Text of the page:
Laws of libel and slander are similar in both countries; lawsuits are only successful if it can be proven that the ‘free speaker’ INTENDED to cause harm. Intending to cause harm is not the same as intending to grab media attention to increase your ratings and to bring in more advertising dollars by seeming outrageously ‘free’. Does free speech mean freedom without responsibility to others? Does it mean the freedom to pursue the almighty dollar no matter who gets hurt? Does it mean the freedom to perpetuate the worst of the way we used to be--hierarchical, patriarchal, sexist, ageist, and “other”-phobic? Not in Canada, please. I can exercise the freedom to change channels or to sever the cable completely.

Webster lists seven noun definitions for verge, covering everything from watch-making and roofing to feudal law. And the verb to verge means to lean towards, to be in transition, to approach. And a verger is the person who carries the verge. The word arrived into English through Old French from the Latin for twig, virga. So this is the best reason of all for cancelling cable. All those untended virgas all over my lot, and all the sprightly dandelion greens hiding beneath them. And the glorious spring smell. Here in BC they call it the balm of Gilead, which is a fancy name for the smell of cottonwoods in spring, when they exude resin. It is so beautiful, it feels as if I’m on the verge of bursting with too much pure pleasure.

Friday, April 6, 2007


JUNQUE—Creating a So-called Life

Good Friday, and I'm going to a friend's for supper. Yesterday was cheque day, so I permitted myself to cruise the secondhand stores again. This is a bit of discipline for me; I have no money, but years of habit mean I still crave “retail therapy” for fun and profit. So I limit my cravings to the secondhand (junque, thrift) stores and garage sales. It is a throwback to “hunting and gathering”, I am sure. If I had more productive hobbies, it would be something like gardening—growing flowers, producing vegetables. The lack of topsoil and the rocky creek bed that is my lot is my excuse. The last time I visited Winnipeg, my best friend Karen and I hit every junque store in the city. It was a great day. Even though we live 3000 kilometres apart, we still stay connected. The time she visited me here, last spring break, was one of the highlights of my life.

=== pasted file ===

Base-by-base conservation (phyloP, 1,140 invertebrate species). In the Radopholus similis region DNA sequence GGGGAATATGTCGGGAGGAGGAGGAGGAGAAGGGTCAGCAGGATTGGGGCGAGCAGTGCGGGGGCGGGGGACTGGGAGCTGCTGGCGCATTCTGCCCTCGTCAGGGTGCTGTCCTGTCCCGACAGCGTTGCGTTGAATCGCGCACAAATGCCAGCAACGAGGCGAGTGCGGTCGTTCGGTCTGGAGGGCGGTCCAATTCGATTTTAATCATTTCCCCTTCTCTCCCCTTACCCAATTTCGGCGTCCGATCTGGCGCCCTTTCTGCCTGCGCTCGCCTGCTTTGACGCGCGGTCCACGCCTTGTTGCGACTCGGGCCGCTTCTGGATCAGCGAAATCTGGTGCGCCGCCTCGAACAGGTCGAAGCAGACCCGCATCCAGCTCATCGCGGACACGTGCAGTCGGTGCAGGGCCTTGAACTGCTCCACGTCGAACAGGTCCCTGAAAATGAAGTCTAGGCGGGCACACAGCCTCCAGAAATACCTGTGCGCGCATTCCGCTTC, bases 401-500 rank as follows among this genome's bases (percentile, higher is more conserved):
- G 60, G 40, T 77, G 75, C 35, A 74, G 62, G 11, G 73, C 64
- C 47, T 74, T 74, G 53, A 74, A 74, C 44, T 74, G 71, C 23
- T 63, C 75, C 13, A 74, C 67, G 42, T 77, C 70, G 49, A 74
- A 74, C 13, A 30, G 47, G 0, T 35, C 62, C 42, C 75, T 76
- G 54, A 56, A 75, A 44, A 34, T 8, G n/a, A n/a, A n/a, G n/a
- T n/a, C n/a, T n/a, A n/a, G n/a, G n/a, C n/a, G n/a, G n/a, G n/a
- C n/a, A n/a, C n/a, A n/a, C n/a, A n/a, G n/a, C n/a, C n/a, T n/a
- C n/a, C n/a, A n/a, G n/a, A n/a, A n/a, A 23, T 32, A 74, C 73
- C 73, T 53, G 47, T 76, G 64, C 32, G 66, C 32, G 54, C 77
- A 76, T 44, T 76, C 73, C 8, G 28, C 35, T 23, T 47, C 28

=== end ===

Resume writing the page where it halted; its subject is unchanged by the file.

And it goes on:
Junquing (as is antiquing) is also a form of treasure hunting, and today was a good day. At New2You I found a paperback book that is the script for FARGO, one of my favourite movies, because of the humour and the characters and the twisted plot and, to be truthful, the incredibly beautiful snow and blizzard scenes. Minnesota and North Dakota are just American versions of southern Manitoba; even the accents are similar. I feel so at home in Fargo (the movie). It has a great introduction about story-telling by Ethan, one of the Coen brothers. It is not easy to find scripts. The only other one I have is PULP FICTION, another of my favourite movies, which has absolutely nothing to do with Manitoba. Anyway, I bought the script and an elegant looking mug in my new great-room colours, for a quarter.